Example: Megan Robinson/Axios
The bear market in cryptocurrencies has not completely scared off some black investors who have embraced the sector as a way to make a fortune.
Why is it important? Overnight, the battered bitcoin rallied to more than $20,000 after weeks of languishing around $16,000. But the crypto winter has wiped billions off the market capitalization of digital currencies; Meanwhile, the emerging FTX scandal has contributed to the lack of trust in financial institutions, and crypto itself.
- Surprisingly, some hardcore enthusiasts are in no hurry to abandon crypto and plan to invest in the beaten sector.
MinimizeIn the year In 2020 and 2021, the dynamic asset class became a big topic among black social media users. They saw digital currencies as a way to break down the economic divide, create wealth and democratize the world’s financial system.
- According to a Kansas City Federal Reserve report published in 2022, the wealth gap between some black investors and other races could be closed by investing in cryptocurrency.
- According to a 2021 study by NORC at the University of Chicago, 13% of Americans reported buying or trading crypto, of which 44% were non-white.
Game Mode: To be sure, retail crypto buyers don’t ignore loading risks (it’s hard to). However, black investors are slightly more bullish on crypto than their white counterparts, according to a study by Ariel Investments and Charles Schwab in April 2022, when the crypto rout accelerated.
- It showed that 25% of blacks have invested in digital coins, compared to 15% of whites.
- According to the survey, black traders are “over twice as likely to view cryptocurrency as the best investment choice” (8% compared to 4% of whites).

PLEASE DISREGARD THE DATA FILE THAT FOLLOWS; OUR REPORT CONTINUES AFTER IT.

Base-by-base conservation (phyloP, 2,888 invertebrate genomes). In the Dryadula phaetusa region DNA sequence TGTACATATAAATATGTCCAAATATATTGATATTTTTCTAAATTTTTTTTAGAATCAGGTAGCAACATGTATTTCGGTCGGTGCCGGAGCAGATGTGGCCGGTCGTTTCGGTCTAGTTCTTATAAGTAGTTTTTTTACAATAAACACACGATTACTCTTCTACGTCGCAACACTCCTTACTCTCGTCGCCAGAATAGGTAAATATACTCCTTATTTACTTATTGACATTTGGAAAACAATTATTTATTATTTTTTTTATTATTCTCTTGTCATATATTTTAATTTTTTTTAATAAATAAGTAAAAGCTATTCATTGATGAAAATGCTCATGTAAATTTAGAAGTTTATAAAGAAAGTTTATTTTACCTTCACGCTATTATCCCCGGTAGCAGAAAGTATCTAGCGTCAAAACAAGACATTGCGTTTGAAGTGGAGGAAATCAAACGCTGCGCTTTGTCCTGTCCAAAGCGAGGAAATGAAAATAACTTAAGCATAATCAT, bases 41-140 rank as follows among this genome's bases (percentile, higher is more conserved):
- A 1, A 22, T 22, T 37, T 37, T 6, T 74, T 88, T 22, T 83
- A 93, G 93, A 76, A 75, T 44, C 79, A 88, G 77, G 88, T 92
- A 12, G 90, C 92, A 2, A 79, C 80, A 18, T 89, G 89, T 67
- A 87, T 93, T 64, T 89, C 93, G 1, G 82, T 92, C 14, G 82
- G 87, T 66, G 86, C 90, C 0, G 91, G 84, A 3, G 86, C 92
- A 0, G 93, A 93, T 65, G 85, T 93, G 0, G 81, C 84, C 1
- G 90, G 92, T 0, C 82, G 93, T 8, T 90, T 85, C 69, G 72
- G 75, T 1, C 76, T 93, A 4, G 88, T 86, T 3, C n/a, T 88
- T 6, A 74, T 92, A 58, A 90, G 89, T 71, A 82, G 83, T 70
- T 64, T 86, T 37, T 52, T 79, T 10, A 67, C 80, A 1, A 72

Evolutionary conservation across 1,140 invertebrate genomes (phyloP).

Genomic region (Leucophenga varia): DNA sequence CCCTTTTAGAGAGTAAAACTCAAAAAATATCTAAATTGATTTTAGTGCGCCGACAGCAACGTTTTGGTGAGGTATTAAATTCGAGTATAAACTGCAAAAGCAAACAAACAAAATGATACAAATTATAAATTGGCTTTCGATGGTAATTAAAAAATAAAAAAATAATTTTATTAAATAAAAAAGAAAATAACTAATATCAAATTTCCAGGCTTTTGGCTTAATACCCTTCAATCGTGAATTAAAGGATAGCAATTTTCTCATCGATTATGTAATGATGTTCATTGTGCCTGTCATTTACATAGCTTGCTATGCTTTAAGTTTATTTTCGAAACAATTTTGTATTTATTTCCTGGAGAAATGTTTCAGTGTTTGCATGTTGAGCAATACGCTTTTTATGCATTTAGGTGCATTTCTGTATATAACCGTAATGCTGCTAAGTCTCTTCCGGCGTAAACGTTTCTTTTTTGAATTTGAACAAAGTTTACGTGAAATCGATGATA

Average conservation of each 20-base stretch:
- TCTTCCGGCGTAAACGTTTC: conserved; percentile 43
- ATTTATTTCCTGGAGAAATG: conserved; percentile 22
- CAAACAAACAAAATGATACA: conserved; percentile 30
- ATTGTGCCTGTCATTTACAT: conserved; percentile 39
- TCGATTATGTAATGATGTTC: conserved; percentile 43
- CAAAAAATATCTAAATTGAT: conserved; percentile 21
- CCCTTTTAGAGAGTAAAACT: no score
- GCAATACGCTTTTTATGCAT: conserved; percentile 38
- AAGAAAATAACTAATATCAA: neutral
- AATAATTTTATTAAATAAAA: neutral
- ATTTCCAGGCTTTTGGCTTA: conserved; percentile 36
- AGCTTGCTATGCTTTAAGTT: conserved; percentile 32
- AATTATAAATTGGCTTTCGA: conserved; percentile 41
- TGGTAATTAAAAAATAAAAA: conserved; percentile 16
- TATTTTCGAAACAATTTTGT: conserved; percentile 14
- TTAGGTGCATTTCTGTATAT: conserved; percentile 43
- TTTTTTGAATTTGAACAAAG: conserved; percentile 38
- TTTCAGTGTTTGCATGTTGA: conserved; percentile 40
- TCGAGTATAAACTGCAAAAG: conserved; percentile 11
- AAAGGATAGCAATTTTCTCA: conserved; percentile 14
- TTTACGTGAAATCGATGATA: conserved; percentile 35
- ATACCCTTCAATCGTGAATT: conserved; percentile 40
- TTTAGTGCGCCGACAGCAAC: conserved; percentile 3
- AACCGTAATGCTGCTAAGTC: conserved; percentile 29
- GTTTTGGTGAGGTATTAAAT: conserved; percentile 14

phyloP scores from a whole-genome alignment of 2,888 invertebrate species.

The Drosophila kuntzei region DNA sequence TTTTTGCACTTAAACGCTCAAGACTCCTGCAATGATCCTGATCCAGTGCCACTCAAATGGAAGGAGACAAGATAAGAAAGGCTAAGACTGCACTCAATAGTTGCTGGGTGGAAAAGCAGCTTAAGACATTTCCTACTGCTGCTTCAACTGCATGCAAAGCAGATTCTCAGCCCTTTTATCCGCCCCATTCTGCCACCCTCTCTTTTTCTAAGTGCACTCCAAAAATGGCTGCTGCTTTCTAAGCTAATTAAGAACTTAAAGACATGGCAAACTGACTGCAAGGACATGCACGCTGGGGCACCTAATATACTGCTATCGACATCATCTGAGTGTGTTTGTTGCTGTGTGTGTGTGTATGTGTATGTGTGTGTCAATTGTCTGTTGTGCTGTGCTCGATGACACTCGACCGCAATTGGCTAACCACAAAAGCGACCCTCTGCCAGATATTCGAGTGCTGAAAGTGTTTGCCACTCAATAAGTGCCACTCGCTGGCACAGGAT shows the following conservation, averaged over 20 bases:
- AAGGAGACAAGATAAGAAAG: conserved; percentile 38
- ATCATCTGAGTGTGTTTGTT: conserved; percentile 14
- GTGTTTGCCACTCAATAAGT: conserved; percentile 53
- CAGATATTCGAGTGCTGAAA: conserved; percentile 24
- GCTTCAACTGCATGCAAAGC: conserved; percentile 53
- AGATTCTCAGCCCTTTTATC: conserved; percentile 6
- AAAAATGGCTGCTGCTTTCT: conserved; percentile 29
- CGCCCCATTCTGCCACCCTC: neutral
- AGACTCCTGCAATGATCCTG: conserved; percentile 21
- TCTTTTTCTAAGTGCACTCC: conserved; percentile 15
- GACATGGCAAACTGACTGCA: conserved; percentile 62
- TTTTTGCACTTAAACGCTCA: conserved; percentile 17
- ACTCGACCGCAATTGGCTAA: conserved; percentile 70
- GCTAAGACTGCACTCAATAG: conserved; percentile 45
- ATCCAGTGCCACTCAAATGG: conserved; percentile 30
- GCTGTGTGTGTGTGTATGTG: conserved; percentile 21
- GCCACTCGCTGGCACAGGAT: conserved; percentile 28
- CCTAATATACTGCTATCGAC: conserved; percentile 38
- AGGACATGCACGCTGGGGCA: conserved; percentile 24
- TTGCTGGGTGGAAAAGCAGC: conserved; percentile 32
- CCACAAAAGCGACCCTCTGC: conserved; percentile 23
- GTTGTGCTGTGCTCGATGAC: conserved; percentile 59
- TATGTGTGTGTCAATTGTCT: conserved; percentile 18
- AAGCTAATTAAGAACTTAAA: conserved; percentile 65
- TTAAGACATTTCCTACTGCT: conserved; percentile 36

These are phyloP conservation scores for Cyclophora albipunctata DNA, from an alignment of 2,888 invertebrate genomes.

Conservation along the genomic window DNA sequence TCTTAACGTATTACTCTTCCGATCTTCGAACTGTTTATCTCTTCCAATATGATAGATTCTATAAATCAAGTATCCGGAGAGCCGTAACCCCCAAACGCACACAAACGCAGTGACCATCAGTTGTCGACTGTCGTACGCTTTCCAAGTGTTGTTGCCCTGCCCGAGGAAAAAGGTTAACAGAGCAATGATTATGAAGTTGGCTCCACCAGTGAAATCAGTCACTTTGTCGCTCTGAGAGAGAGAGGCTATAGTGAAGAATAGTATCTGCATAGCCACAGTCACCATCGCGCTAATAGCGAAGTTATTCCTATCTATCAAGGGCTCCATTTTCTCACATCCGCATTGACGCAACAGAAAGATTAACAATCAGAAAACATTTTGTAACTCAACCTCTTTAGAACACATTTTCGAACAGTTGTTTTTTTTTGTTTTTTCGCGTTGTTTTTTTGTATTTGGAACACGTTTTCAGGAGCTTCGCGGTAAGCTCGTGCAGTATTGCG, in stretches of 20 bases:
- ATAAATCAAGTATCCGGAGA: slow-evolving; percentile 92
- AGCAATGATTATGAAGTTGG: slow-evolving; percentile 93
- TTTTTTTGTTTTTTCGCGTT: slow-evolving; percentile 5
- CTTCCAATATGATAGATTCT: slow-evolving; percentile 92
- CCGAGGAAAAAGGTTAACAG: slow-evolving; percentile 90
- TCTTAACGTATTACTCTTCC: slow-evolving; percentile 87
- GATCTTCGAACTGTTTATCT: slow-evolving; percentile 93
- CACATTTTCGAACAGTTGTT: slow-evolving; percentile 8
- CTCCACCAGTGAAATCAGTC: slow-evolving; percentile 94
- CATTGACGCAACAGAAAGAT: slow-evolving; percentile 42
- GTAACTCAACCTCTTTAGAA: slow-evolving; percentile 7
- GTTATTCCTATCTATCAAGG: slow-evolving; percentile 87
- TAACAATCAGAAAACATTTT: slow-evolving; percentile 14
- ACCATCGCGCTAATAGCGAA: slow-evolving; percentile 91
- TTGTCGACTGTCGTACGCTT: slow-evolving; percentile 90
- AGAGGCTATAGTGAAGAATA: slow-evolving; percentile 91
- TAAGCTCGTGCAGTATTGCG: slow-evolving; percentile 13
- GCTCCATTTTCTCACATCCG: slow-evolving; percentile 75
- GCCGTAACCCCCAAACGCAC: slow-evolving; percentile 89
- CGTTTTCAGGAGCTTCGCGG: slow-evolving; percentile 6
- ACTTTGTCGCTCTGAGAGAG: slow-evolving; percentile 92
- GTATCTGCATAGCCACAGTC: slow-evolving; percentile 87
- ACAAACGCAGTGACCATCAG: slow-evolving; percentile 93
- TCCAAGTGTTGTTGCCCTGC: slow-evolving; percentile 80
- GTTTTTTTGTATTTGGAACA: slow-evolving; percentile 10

What they say: Deirdre McIntyre, founder of Black People & Cryptocurrency, a discussion group based on Bitcoin technology, said in a statement to Axios that crypto crime and business bankruptcy is dominating public opinion. That may be hindering their ability to see the long-term potential of crypto.
- “What is happening in crypto already exists in the financial and corporate sectors. [should not be ] It suggests how all crypto business is or should be done,” she said. “We are moving towards more fair, global, trustless, peer-to-peer global transactions based on crypto knowledge.”
Investors like Ivan Eberhart They are still spoilers. The Atlanta resident bought Bitcoin in 2017, then invested in Binance coin and Chainlink. Eberhart will continue in space because he sees it as a bright future.
Cryptocurrencies like Bitcoin And Ethereum is a long-term store of value, Eduardo Jackson, founder and CEO of Cinema Draft LLC, told Axios.
- A cryptocurrency consultant who created blacks in Bitcoin tells Axios he knows someone affected by the FTX collapse. However, Jackson admits to educating investors on cryptocurrency to fully understand it;
Yes, but: FTX’s spectacular fall has burned many investors, with many shoes still to be left. He put celebrities under the microscope for their role in promoting cryptocurrency to small investors.
- Algernon Austin, director of racial and economic justice at the Center for Economic and Policy Research, told Axios that the focus is more on the (higher) risks to black investors.
- “I guess the high level of black investment in crypto is that it’s very serious crypto trading, often by black celebrities. The difference we see with crypto and with traditional investment…
The main point is: With distrust in crypto rising among investors of all races, black crypto buyers are just like everyone else: they’re struggling to figure out their next move. And while demand is high, it’s unclear whether it will continue.